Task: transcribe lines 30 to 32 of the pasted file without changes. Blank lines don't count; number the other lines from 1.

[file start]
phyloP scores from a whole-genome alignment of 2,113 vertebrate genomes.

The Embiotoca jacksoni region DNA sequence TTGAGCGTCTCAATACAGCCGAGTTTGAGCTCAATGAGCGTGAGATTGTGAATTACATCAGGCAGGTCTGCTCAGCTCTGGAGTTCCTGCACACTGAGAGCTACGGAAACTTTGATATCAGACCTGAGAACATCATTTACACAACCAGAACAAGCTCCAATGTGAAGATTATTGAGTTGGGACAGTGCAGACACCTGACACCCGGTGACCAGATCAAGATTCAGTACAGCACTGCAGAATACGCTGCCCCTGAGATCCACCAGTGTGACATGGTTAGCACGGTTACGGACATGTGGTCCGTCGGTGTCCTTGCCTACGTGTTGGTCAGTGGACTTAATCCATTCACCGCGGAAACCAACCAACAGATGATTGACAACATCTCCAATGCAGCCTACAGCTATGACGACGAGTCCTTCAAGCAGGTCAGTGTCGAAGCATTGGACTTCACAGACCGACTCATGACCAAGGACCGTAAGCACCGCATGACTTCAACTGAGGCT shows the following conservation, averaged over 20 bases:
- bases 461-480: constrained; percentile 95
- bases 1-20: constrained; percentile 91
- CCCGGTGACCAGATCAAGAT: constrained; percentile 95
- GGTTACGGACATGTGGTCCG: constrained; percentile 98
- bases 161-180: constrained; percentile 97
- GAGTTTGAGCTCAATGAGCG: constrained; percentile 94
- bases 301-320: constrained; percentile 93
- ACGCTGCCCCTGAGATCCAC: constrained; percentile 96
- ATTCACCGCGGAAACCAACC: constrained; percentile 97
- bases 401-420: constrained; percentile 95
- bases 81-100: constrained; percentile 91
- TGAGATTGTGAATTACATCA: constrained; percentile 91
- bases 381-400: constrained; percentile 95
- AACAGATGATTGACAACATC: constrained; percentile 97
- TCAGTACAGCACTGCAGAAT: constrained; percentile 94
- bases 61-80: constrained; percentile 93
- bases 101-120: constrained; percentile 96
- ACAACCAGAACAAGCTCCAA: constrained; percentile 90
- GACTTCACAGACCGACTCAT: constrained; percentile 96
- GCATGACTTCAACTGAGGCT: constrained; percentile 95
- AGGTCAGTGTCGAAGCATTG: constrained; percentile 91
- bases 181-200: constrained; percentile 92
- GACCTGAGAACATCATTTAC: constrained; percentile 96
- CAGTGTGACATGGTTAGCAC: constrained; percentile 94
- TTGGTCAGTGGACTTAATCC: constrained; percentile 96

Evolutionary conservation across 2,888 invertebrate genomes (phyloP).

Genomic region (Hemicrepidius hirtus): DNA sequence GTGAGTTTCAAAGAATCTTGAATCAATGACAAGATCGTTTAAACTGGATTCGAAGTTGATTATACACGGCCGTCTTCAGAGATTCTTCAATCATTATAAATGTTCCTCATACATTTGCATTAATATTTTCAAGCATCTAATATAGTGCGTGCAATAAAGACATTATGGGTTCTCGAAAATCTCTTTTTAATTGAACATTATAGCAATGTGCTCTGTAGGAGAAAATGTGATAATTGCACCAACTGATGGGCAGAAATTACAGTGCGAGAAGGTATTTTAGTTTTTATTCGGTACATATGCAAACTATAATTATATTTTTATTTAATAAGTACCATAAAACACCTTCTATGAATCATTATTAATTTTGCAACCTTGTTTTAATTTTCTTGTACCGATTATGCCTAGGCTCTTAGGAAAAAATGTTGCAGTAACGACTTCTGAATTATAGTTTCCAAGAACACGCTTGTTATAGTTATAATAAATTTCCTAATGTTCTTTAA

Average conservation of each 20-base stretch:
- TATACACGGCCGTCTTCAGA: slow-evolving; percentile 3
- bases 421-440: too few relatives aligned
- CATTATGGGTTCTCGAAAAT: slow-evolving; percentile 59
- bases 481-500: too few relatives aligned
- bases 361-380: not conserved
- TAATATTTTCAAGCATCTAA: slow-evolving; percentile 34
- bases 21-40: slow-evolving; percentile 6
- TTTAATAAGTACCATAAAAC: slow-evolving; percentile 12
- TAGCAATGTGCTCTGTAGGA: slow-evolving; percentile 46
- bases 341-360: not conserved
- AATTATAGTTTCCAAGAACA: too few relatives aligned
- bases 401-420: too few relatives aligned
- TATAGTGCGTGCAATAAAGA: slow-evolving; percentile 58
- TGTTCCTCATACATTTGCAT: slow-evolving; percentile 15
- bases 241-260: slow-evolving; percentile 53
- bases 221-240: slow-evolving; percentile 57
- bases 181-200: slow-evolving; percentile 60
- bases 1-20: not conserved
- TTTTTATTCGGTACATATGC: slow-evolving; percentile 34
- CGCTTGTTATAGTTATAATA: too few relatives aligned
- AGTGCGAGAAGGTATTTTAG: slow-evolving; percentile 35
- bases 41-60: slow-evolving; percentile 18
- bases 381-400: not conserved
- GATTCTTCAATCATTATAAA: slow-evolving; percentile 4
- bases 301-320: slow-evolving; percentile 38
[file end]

Average conservation of each 20-base stretch:
- TATACACGGCCGTCTTCAGA: slow-evolving; percentile 3
- bases 421-440: too few relatives aligned